burn wood to a black cinder. quorish chapmen of such wares. Wotton.

Spraywood, in cbarring, parts into various He dressed two, and carried them to Samos, cracks.

Woodward. as the likeliest place for a chapman. L'Estrange. CHAR. n. s. (cynne, work, Sax, Lye. It Their cbapmen they betray;

is derived by Skinner, either from charge, Their shops are dens, the buyer is their prey:

Dryden.

Fr. business; or carc, Saxon, care ; or CHAPs. n. s. [from chap.]

keeren, Dutch, to sweep.] Work done 1. The mouth of a beast of prey.

by the day; a single job or task. So on the downs we see

A meer woman, and commanded A hastcn'd hare from greedy greyhound go,

By such poor passion, as the maid that milks,

And does the meanest cbars. Shakspeare. And past all hope, his chaps to frustrate so.

She, harvest done, to char work did aspire;

Sidney: Their whelps at home expect the promis'd

Meat, drink, and two-pence, were her daily hire.

Dryden. food, And long to temper their dry chaps in blood.

TO CHAR. v. n. [from the noun.] To Dryden.

work at others houses by the day, with. 2. It is used in contempt for the mouth out being a hired servant. of a man.

CHA'R-WOMAN, n. s. [from char and was Open your mouth; you cannot tell who's man.) A woman hired accidentally for your friend; open your chaps again.' Sbakspeare. odd work, or single days.

Get three or four char-women to attend you CHAPPED. } The part. pass. of To chap

.

constantly in the kitchen, whom you pay only Like a table upon which you may run your

with the broken meat, a few coals, and all the finger without rubs, and your nail cannot find a

cinders.

Swift. joint ; not horrid, rough, wrinkled, gaping, or CHARACTER. n. s. [character, Lat chapt.

Ben Jonson. χαρακτής.]
Cooling ointment made,
Which on their sun-burnt cheeks and their chapt.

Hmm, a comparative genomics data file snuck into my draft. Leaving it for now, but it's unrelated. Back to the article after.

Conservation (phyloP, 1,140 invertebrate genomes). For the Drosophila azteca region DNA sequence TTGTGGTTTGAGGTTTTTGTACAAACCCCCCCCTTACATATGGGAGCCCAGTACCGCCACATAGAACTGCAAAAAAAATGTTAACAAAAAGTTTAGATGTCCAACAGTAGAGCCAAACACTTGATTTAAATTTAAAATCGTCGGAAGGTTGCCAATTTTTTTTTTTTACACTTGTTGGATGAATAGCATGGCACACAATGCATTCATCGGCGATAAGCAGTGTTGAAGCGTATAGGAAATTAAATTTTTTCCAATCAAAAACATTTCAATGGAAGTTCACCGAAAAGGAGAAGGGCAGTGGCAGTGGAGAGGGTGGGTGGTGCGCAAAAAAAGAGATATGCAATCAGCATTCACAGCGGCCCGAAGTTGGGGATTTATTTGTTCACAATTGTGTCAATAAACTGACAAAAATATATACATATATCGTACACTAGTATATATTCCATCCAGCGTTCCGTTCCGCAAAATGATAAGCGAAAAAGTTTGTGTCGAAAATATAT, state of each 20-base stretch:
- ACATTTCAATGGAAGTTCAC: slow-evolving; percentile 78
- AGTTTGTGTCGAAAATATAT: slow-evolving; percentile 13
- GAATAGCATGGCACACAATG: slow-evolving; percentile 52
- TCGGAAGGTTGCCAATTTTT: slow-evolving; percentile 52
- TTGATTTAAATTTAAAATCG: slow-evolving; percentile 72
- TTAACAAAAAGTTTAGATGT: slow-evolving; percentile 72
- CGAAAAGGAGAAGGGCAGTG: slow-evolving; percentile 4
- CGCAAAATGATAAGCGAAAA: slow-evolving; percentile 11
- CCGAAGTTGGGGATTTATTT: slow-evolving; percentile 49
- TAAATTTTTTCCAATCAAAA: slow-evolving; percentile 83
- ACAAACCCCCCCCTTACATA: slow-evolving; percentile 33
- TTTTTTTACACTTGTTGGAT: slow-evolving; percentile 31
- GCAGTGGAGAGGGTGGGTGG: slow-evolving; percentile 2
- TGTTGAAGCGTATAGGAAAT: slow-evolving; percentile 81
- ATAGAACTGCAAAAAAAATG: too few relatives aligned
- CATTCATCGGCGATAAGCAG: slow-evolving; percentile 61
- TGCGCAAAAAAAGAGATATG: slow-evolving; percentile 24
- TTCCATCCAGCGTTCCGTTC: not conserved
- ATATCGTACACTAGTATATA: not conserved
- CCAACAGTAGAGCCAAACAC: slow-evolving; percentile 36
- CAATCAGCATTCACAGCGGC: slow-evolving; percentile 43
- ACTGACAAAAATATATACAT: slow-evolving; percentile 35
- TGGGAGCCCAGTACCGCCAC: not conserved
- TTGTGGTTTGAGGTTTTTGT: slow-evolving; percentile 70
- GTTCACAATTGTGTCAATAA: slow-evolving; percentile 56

1. A mark; a stamp; a representation.

In outward also her resembling less skins they laid. Dryden's Fablés.

His image, who made both; and less expressing CHA'PTER. n. s. (chapitre, Fr. from ca. The cbaracter of that dominion giv'n pitulum, Lat.]

O'er other creatures.

Paradise Lost. 1. A division of a book.

2. A letter used in writing or printing. The first book we divide into three sections ;

But his neat cookery!-whereof the first is these three chapters.

He cut our roots in cbaracters. Sbakspeare.

Burnet's Tbeory. The purpose is perspicuous, even as substance If these mighty men at chapter and verse, can Whose grossness little cbaracters sum up. Sbaks. produce then no scripture to overthrow our It were much to be wished, that there were church ceremonies, I will undertake to produce throughout the world but one sort of character

scripture enough to warrant them. Soutb. for each letter, to express it to the eye; and 2. From this comes the proverbial phrase,

that exactly proportioned to the natural alphabet

formed in the mouth. Holder's Elements of Speecb. to the end of the chapter ; throughout; to the end.

The hand or manner of writing. 3.

I found the letter thrown in at the casement Money does all things : for it gives and it

of my closet.—You know the character to be takes away, it makes honest men and knaves,

Sbakspeare. Mols and philosophers; and so forward, mutatis 1. Mlandis, lo ibe end of the chapter. L'Estrange

. 4. A si presentation of any man as to his 3. Chapter, from capitulum, signifieth, in

pronal qualities. our common law, as in the canon law,

Each drew fair characters, yet none

Of these they feign'd excels their own. Denham. whence it is borrowed, an assembly of Homer has excelled all the heroick poets that the clergy of a cathedral or collegiate ever wrote, in the multitude and variety of his church.

Cowell. sbaracters ; every god that is admitted into his

your brother's.

Slakt.

poem, acts a part which would have been suite They may be called anticipations, préroticos able to 110 other deity.

Addison. or sentiments cbaracterized and engraven in the 3. An account of any thing as good or soul, born with it, and growing up with it. bad.

Male's Origin of Mankisk This subterraneous passage is much mended, 3. To mark with a particular stamp of since Seneca gave so bad a character of it.

token.

Addison on Italy, There are faces not only individual, bue gèz6. The person with his assemblage of

tilitious ani national; European, Asiatick, lequalities; a personage.

nese, African, and Grecian faces are durea terized.